Mike Jones, bakery category manager for Europe, the Middle East and Africa at Cargill Texturizing Solutions told BakeryandSnacks.com that feedback from customers seeking improvements to ingredient quality informed the division’s decision to reappraise its full fat soy grit production process.
Soy grits, which are high in protein, can be used to replace nuts in granola cereals or to improve texture in multi-grain breads.
And soy has received attention for its hypolipidaemic and hypocholesterolaemic properties, as well as its ability to lower blood pressure, improve arterial compliance and endothelial function, insulin resistance and weight loss in obesity.
Jones explained that the conventional sifting and toasting process involved in the production of the yellow grits can result in small particles of shell residue remaining on them but the recent introduction of a finely calibrated optical sensor system on the processing line now overcomes that hurdles by ensuring maximum sorting efficiency.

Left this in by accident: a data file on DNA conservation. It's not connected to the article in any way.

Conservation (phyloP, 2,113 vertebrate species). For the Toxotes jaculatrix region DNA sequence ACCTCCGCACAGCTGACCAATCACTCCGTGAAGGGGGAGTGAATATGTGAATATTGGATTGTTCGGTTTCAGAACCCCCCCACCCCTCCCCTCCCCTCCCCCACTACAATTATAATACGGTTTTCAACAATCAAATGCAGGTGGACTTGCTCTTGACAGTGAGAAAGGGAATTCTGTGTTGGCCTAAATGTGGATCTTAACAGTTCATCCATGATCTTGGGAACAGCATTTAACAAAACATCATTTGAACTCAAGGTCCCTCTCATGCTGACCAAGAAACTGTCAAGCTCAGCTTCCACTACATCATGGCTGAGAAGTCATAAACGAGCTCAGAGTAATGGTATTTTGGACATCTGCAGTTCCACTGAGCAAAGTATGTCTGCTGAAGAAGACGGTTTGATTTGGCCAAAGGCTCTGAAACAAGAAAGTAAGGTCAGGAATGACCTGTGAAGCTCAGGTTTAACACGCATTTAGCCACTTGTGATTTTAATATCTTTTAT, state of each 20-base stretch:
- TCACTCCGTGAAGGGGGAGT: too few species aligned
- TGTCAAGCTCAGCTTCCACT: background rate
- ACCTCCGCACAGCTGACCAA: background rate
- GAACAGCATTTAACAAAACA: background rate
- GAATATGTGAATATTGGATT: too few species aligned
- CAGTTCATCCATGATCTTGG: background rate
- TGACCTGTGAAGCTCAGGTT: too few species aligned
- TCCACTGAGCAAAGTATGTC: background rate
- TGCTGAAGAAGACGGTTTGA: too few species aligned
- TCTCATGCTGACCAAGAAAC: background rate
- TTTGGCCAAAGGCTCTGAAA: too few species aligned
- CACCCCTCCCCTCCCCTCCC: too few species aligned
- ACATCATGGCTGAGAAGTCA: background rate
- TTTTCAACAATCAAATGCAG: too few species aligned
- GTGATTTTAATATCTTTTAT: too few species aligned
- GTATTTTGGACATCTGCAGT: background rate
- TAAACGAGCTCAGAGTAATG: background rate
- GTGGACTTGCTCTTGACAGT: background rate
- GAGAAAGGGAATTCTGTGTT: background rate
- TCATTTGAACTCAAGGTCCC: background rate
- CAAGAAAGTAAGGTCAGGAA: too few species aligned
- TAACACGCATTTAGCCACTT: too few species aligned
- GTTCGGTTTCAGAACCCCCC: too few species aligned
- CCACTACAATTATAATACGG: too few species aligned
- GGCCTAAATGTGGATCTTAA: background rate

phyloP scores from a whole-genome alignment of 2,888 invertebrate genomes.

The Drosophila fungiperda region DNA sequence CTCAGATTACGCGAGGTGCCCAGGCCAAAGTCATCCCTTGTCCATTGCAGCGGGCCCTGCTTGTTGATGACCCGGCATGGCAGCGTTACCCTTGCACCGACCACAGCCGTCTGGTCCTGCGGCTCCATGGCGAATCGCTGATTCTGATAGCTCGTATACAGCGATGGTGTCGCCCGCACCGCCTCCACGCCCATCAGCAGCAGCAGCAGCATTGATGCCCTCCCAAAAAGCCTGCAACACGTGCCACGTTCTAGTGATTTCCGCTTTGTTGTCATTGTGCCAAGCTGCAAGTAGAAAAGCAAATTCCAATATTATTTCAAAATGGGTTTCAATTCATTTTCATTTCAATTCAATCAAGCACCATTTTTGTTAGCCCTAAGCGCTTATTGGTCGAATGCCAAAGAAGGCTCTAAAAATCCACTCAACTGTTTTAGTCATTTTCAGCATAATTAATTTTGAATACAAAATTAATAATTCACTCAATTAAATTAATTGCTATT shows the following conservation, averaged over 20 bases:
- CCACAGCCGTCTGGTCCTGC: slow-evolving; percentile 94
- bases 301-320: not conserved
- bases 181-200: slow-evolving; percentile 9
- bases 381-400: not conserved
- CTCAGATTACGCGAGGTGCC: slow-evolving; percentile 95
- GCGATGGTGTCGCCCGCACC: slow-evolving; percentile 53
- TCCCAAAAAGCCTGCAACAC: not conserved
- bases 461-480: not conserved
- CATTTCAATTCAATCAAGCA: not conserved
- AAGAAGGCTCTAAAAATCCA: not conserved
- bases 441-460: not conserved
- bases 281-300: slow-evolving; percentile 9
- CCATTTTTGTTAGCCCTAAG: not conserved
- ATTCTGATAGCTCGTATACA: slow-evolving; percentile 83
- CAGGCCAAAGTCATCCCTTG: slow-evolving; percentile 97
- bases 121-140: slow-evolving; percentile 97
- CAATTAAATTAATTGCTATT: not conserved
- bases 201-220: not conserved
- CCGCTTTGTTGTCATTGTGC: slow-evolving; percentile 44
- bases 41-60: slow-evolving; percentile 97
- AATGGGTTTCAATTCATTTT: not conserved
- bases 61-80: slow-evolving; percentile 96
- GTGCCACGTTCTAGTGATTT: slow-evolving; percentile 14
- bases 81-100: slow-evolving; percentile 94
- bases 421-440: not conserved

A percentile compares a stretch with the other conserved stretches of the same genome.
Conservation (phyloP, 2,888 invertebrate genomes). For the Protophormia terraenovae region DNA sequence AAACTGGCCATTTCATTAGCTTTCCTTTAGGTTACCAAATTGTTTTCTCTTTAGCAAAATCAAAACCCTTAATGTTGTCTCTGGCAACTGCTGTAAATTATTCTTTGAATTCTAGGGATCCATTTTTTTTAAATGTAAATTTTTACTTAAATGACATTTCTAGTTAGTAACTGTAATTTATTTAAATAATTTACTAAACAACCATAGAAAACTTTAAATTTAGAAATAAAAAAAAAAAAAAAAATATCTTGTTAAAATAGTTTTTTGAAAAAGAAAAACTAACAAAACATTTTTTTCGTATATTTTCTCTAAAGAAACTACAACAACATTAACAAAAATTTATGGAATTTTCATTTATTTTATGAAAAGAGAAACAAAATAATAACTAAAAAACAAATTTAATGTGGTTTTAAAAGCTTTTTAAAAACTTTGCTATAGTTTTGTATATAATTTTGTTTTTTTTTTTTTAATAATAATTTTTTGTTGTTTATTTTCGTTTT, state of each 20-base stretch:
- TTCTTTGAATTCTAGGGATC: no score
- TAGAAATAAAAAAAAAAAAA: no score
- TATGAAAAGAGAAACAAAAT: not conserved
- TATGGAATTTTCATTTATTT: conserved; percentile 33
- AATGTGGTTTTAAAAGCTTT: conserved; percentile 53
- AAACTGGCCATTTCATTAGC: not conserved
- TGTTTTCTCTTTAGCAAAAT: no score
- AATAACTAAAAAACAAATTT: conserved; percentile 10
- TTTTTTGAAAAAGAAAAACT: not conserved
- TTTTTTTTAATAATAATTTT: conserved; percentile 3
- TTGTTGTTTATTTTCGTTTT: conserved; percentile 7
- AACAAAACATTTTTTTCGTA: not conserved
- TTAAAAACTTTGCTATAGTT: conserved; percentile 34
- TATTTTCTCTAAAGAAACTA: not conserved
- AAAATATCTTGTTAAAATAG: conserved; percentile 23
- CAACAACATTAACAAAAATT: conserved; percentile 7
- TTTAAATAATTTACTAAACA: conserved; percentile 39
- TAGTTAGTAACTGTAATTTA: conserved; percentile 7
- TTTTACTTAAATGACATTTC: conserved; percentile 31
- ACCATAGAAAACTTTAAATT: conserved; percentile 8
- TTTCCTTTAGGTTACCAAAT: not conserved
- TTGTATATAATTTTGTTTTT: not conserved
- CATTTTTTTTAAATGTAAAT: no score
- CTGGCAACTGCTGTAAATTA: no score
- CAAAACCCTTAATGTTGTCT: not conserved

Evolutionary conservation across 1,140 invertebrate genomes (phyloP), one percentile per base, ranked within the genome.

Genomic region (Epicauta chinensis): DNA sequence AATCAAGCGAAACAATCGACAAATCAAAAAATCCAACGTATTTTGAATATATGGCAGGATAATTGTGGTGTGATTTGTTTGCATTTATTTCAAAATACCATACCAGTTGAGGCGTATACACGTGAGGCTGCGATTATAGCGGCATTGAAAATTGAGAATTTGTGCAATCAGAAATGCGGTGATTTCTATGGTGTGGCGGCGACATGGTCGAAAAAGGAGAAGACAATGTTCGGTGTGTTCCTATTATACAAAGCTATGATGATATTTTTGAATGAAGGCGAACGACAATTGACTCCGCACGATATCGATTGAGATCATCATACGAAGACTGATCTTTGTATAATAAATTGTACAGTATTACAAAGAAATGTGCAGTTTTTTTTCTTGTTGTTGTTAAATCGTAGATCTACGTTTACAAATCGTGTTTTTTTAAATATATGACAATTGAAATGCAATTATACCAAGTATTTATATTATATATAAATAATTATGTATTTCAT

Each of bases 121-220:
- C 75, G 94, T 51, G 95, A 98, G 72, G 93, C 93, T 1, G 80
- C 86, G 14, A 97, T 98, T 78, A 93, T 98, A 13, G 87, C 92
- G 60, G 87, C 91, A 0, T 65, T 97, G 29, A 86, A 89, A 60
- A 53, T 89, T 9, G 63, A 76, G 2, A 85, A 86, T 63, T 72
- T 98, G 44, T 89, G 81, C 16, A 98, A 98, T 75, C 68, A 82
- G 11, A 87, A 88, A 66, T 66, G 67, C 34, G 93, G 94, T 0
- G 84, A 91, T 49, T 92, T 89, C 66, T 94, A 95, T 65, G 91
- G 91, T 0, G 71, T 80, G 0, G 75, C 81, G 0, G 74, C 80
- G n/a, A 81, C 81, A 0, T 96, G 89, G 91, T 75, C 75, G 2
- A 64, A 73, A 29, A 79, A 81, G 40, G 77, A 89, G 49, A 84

The sorting system, he continued, works by emitting a jet of compressed air and works in conjunction with a mounted camera which can detect small and subtle colour variations such as black hull particles.
This method, said Jones, allows efficient removal of this unwanted material from the grit line, meaning that the final flavour and appearance of the grits will be cleaner with a consistent quality and no off-notes.
And he claims that results have been positive from lead bakery manufacturer customers who have been trialling the cleaner grits, particularly with the colour profile.
Jones said the investment in the production technology will enable the supplier to stay at the forefront of soy supply and he stressed that there will not be a specific premium attached to the grits as a result.
He said the optical sorting system is supplied by Bühler Sortex.